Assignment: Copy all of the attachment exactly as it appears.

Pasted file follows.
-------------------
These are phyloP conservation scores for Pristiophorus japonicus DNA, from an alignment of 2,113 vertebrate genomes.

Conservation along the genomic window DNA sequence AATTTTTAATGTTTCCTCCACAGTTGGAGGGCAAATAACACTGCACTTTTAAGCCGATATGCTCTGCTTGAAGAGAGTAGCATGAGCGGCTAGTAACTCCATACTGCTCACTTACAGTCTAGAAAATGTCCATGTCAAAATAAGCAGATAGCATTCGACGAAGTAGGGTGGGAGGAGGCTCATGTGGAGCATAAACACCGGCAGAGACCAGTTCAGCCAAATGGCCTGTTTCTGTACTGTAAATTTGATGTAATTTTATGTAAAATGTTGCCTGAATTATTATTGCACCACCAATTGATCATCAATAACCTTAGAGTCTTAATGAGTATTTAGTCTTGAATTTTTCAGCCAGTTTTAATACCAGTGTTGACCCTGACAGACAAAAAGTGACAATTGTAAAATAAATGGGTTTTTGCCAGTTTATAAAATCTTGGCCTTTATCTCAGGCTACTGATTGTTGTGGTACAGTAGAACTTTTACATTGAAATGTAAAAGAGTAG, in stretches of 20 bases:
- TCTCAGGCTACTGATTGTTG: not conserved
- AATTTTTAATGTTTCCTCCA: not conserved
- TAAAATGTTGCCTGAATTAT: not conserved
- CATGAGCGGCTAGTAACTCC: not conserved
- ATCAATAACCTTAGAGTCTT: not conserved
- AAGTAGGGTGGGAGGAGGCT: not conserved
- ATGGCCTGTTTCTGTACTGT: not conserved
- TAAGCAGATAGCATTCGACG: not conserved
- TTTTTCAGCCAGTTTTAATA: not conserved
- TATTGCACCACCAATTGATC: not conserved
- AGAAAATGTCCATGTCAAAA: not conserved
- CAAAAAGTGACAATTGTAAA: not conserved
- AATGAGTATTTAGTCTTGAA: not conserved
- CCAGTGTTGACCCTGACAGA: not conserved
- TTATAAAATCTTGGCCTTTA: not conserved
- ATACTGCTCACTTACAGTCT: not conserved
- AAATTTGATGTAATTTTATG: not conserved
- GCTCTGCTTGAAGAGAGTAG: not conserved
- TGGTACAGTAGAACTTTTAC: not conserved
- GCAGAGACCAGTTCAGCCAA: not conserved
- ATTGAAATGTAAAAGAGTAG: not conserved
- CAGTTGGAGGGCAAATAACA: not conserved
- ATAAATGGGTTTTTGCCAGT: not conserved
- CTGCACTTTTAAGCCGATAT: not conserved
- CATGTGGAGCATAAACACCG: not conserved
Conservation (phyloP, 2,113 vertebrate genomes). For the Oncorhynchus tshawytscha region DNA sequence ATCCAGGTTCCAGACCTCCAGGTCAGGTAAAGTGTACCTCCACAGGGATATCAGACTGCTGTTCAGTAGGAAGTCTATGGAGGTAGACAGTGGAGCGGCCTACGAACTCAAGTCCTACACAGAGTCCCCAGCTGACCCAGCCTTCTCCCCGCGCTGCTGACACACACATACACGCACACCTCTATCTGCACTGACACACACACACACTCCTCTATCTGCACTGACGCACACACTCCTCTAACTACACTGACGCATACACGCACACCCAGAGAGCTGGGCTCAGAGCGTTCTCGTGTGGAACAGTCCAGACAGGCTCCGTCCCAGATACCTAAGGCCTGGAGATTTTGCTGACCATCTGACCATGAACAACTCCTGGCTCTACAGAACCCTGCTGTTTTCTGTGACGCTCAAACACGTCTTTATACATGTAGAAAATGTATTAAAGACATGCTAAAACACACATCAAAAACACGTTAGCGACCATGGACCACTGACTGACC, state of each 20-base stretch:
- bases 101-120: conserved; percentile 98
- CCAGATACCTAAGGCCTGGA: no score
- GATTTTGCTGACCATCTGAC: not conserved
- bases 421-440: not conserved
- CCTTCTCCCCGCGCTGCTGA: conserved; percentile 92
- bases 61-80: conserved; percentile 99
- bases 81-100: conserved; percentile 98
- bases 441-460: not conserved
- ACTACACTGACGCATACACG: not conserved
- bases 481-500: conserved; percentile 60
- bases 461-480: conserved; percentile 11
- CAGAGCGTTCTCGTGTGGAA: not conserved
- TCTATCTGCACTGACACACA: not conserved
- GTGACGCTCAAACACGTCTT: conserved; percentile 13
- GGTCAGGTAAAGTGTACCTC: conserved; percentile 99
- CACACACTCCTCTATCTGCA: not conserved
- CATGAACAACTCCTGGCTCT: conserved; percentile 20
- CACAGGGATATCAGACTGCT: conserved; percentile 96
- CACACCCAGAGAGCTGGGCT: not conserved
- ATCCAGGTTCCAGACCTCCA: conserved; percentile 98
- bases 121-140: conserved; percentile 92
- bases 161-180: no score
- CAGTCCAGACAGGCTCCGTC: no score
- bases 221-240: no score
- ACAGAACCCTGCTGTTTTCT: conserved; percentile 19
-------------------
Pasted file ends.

These are phyloP conservation scores for Pristiophorus japonicus DNA, from an alignment of 2,113 vertebrate genomes.

Conservation along the genomic window DNA sequence AATTTTTAATGTTTCCTCCACAGTTGGAGGGCAAATAACACTGCACTTTTAAGCCGATATGCTCTGCTTGAAGAGAGTAGCATGAGCGGCTAGTAACTCCATACTGCTCACTTACAGTCTAGAAAATGTCCATGTCAAAATAAGCAGATAGCATTCGACGAAGTAGGGTGGGAGGAGGCTCATGTGGAGCATAAACACCGGCAGAGACCAGTTCAGCCAAATGGCCTGTTTCTGTACTGTAAATTTGATGTAATTTTATGTAAAATGTTGCCTGAATTATTATTGCACCACCAATTGATCATCAATAACCTTAGAGTCTTAATGAGTATTTAGTCTTGAATTTTTCAGCCAGTTTTAATACCAGTGTTGACCCTGACAGACAAAAAGTGACAATTGTAAAATAAATGGGTTTTTGCCAGTTTATAAAATCTTGGCCTTTATCTCAGGCTACTGATTGTTGTGGTACAGTAGAACTTTTACATTGAAATGTAAAAGAGTAG, in stretches of 20 bases:
- TCTCAGGCTACTGATTGTTG: not conserved
- AATTTTTAATGTTTCCTCCA: not conserved
- TAAAATGTTGCCTGAATTAT: not conserved
- CATGAGCGGCTAGTAACTCC: not conserved
- ATCAATAACCTTAGAGTCTT: not conserved
- AAGTAGGGTGGGAGGAGGCT: not conserved
- ATGGCCTGTTTCTGTACTGT: not conserved
- TAAGCAGATAGCATTCGACG: not conserved
- TTTTTCAGCCAGTTTTAATA: not conserved
- TATTGCACCACCAATTGATC: not conserved
- AGAAAATGTCCATGTCAAAA: not conserved
- CAAAAAGTGACAATTGTAAA: not conserved
- AATGAGTATTTAGTCTTGAA: not conserved
- CCAGTGTTGACCCTGACAGA: not conserved
- TTATAAAATCTTGGCCTTTA: not conserved
- ATACTGCTCACTTACAGTCT: not conserved
- AAATTTGATGTAATTTTATG: not conserved
- GCTCTGCTTGAAGAGAGTAG: not conserved
- TGGTACAGTAGAACTTTTAC: not conserved
- GCAGAGACCAGTTCAGCCAA: not conserved
- ATTGAAATGTAAAAGAGTAG: not conserved
- CAGTTGGAGGGCAAATAACA: not conserved
- ATAAATGGGTTTTTGCCAGT: not conserved
- CTGCACTTTTAAGCCGATAT: not conserved
- CATGTGGAGCATAAACACCG: not conserved
Conservation (phyloP, 2,113 vertebrate genomes). For the Oncorhynchus tshawytscha region DNA sequence ATCCAGGTTCCAGACCTCCAGGTCAGGTAAAGTGTACCTCCACAGGGATATCAGACTGCTGTTCAGTAGGAAGTCTATGGAGGTAGACAGTGGAGCGGCCTACGAACTCAAGTCCTACACAGAGTCCCCAGCTGACCCAGCCTTCTCCCCGCGCTGCTGACACACACATACACGCACACCTCTATCTGCACTGACACACACACACACTCCTCTATCTGCACTGACGCACACACTCCTCTAACTACACTGACGCATACACGCACACCCAGAGAGCTGGGCTCAGAGCGTTCTCGTGTGGAACAGTCCAGACAGGCTCCGTCCCAGATACCTAAGGCCTGGAGATTTTGCTGACCATCTGACCATGAACAACTCCTGGCTCTACAGAACCCTGCTGTTTTCTGTGACGCTCAAACACGTCTTTATACATGTAGAAAATGTATTAAAGACATGCTAAAACACACATCAAAAACACGTTAGCGACCATGGACCACTGACTGACC, state of each 20-base stretch:
- bases 101-120: conserved; percentile 98
- CCAGATACCTAAGGCCTGGA: no score
- GATTTTGCTGACCATCTGAC: not conserved
- bases 421-440: not conserved
- CCTTCTCCCCGCGCTGCTGA: conserved; percentile 92
- bases 61-80: conserved; percentile 99
- bases 81-100: conserved; percentile 98
- bases 441-460: not conserved
- ACTACACTGACGCATACACG: not conserved
- bases 481-500: conserved; percentile 60
- bases 461-480: conserved; percentile 11
- CAGAGCGTTCTCGTGTGGAA: not conserved
- TCTATCTGCACTGACACACA: not conserved
- GTGACGCTCAAACACGTCTT: conserved; percentile 13
- GGTCAGGTAAAGTGTACCTC: conserved; percentile 99
- CACACACTCCTCTATCTGCA: not conserved
- CATGAACAACTCCTGGCTCT: conserved; percentile 20
- CACAGGGATATCAGACTGCT: conserved; percentile 96
- CACACCCAGAGAGCTGGGCT: not conserved
- ATCCAGGTTCCAGACCTCCA: conserved; percentile 98
- bases 121-140: conserved; percentile 92
- bases 161-180: no score
- CAGTCCAGACAGGCTCCGTC: no score
- bases 221-240: no score
- ACAGAACCCTGCTGTTTTCT: conserved; percentile 19